Kolakowski: Albies extension exemplifies broken system
Ryan Kolakowski | Friday, April 12, 2019
On Thursday afternoon, the Atlanta Braves announced they signed all-star second baseman Ozzie Albies to a contract extension worth $35 million.
That is life-changing money for anyone, especially for a 22-year-old middle infielder from Curacao. That money became much less significant however, when the full details of the contract were revealed.
Albies and the Braves agreed to a seven-year deal with two club options, offering a maximum guarantee of $45 million to the young baseball player over the next nine years. Albies could be tied to Atlanta through his age-30 season, allowing the Braves to secure him for the duration of his prime years.
This contract is an extremely poor evaluation of Albies, and it fails to give him what he is worth to the Atlanta Braves franchise.
Other young players have signed team-friendly contracts in the past. Last month, outfielder Eloy Jimenez agreed to a six-year, $43 million extension with the Chicago White Sox before even appearing in a Major League Baseball game. Similarly, Scott Kingery and the Phillies agreed to a six-year, $24 million contract before Kingery sniffed a major-league diamond. Both of those contracts include club options that can increase the value of the deals.
Each of those players were well-regarded prospects, but Albies is a different class of athlete. While Jimenez has yet to prove himself at the major-league level and Kingery has struggled in limited major-league experience, Albies is already a game-changing middle infielder for Atlanta.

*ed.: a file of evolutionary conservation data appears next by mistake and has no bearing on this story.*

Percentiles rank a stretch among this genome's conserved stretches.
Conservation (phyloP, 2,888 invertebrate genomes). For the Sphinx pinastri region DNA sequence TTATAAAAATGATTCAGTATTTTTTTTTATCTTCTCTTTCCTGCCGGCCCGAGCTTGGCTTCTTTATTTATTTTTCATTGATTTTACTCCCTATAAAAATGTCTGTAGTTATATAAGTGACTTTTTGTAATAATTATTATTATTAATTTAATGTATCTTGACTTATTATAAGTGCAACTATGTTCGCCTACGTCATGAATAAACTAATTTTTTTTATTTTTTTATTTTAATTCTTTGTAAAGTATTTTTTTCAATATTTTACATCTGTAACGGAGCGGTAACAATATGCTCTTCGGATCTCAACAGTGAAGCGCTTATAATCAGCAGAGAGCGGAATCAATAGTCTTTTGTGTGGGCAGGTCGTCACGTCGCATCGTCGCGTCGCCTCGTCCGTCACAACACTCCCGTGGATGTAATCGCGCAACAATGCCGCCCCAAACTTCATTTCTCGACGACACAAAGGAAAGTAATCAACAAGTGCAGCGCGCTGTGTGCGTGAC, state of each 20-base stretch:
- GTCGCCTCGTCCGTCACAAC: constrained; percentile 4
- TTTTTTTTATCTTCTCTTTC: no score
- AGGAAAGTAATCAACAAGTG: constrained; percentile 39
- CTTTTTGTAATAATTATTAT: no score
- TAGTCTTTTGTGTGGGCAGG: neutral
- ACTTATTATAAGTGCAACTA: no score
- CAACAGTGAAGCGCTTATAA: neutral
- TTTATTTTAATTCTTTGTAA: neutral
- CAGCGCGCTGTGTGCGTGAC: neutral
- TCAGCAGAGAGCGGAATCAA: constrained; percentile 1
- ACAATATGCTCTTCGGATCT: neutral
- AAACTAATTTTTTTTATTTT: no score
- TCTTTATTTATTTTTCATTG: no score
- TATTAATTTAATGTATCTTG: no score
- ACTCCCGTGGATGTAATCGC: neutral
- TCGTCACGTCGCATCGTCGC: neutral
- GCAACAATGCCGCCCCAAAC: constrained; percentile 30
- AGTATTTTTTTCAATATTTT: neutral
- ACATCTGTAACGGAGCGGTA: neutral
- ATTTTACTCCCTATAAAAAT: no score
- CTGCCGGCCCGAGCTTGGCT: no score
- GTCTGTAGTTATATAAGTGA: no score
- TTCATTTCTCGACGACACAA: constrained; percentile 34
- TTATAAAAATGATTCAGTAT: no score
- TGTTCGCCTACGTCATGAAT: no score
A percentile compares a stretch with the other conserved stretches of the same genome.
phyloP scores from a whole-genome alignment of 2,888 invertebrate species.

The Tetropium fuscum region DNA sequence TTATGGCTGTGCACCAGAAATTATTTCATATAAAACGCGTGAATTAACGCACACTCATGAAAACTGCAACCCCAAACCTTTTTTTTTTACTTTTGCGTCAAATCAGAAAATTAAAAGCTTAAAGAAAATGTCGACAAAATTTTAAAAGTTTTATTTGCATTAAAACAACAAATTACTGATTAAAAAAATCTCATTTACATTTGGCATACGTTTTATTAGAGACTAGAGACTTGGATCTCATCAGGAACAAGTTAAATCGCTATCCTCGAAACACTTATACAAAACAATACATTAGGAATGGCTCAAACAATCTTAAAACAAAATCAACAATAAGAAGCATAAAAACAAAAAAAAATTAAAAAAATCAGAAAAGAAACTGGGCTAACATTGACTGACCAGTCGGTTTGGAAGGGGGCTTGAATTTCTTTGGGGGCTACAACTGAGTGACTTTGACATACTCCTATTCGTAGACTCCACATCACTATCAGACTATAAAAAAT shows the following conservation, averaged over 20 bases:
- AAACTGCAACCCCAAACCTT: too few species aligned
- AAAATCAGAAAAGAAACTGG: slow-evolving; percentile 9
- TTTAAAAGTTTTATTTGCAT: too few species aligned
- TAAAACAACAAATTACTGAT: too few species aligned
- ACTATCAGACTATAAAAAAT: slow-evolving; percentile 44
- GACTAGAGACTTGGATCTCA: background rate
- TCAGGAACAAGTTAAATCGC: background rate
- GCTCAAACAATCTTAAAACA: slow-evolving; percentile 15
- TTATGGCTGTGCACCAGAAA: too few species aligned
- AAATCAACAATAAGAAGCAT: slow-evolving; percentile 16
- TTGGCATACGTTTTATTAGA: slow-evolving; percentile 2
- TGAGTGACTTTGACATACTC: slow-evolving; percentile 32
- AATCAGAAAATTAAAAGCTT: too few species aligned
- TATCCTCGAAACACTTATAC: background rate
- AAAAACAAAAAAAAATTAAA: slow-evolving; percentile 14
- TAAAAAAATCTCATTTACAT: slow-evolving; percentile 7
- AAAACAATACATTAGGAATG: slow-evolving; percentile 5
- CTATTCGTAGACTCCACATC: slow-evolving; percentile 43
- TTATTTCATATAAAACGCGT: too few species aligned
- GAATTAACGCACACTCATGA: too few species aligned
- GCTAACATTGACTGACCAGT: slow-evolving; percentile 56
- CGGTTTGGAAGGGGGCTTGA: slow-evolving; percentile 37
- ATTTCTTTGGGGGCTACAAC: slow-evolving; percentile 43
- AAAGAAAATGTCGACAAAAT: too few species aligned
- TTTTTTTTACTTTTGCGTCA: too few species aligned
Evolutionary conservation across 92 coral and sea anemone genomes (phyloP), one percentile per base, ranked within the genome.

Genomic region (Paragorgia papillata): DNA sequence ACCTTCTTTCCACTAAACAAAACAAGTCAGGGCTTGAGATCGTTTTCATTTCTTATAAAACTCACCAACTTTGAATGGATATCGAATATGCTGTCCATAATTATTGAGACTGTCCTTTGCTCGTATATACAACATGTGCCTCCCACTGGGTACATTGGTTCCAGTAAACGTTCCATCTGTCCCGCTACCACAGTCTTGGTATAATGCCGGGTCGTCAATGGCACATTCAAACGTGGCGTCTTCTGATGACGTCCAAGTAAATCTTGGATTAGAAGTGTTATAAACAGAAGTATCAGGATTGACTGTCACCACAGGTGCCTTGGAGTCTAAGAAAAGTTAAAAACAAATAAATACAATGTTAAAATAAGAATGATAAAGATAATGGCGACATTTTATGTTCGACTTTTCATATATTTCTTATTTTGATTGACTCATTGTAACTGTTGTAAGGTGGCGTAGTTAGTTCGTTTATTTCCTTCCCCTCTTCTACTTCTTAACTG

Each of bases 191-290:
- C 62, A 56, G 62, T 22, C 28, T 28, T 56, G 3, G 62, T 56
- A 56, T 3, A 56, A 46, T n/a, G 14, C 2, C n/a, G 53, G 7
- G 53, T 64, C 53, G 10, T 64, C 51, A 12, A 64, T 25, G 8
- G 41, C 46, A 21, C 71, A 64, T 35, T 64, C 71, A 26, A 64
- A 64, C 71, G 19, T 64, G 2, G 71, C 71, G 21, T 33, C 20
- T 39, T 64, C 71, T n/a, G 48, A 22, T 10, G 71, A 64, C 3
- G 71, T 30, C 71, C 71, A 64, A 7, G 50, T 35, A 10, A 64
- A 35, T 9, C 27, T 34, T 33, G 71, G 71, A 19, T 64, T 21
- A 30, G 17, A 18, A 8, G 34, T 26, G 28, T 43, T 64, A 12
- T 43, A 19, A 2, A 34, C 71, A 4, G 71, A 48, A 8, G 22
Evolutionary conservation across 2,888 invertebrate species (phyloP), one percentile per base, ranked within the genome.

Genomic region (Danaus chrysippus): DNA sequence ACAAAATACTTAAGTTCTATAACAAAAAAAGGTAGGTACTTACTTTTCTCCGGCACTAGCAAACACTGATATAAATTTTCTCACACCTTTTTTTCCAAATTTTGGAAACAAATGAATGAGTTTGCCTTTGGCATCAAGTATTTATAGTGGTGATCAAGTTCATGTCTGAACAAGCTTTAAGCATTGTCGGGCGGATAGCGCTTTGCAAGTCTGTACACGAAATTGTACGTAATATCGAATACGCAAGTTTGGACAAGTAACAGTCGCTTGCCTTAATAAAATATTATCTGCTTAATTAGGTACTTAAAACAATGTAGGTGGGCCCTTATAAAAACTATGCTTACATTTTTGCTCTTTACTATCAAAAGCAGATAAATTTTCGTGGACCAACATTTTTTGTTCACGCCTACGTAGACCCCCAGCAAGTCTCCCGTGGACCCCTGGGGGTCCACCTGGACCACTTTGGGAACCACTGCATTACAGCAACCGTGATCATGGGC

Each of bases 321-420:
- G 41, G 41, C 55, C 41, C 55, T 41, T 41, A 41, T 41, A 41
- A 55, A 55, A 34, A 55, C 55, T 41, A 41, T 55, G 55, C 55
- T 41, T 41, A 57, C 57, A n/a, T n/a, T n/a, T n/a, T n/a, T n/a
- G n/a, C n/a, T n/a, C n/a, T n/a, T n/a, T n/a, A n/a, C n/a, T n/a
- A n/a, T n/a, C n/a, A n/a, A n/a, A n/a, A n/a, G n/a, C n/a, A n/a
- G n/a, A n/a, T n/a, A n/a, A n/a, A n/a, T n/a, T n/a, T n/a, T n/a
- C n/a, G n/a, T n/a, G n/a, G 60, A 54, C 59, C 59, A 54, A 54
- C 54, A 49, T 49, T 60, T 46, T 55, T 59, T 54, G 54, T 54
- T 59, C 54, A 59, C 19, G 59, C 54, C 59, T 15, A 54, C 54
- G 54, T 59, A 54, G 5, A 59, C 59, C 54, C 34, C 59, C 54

Albies made his major-league debut Aug. 1, 2017, and immediately impressed with the Braves. In only 57 games in 2017, Albies was worth 1.8 Wins Above Replacement (WAR), according to FanGraphs. That value, a measure of how a player compares to a replacement-level player, is based on Albies’ strong glove at second base and electric start at the plate.
In his 2018 season, Albies proved his first taste of the big leagues was not a mirage. In 158 games, Albies collected another 3.8 WAR, sixth-best among MLB second basemen. According to Dan Szymborski’s ZiPS projection system, Albies is expected to be worth 14.3 WAR from 2019 until 2021.
WAR is an imperfect measure of performance, but it is the best way account for offense and defense and to look at the overall value of a player’s performance.
Albies projects to be one of the league’s top performers at second base, but he will not be paid like it. Robinson Cano is taking home $24 million in 2019. Starlin Castro is earning just south of $12 million. Jose Altuve is commanding $9.5 million. Albies, at $5 million per year for the first seven years of his deal, does not even come close to those values.
This is not a criticism of Albies. His $35 million guaranteed contract can set him up for life. This money allows Albies to live comfortably and stay with a city and franchise he likely loves.
This is a criticism of Major League Baseball and the current state of the labor market within the sport. A grueling offseason saw star free agents like Manny Machado and Bryce Harper left without contracts until spring training. Other stars like Dallas Keuchel and Craig Kimbrel remain free agents two weeks into the regular season. There is a labor crisis in Major League Baseball, and young players are choosing to sign contract extensions rather than test the free agency waters.
Ozzie Albies is the latest victim of the system. He is being underpaid by a franchise that Forbes values at $1.7 billion. In offering Albies the security of a meager salary by Major League Baseball standards, the Braves are limiting their young star’s earning potential. Ozzie Albies is rich, but that does not change the fact that Major League Baseball is leveraging a broken system to pay athletes far less than the value that they bring to the game.
The views expressed in this column are those of the author and not necessarily those of The Observer.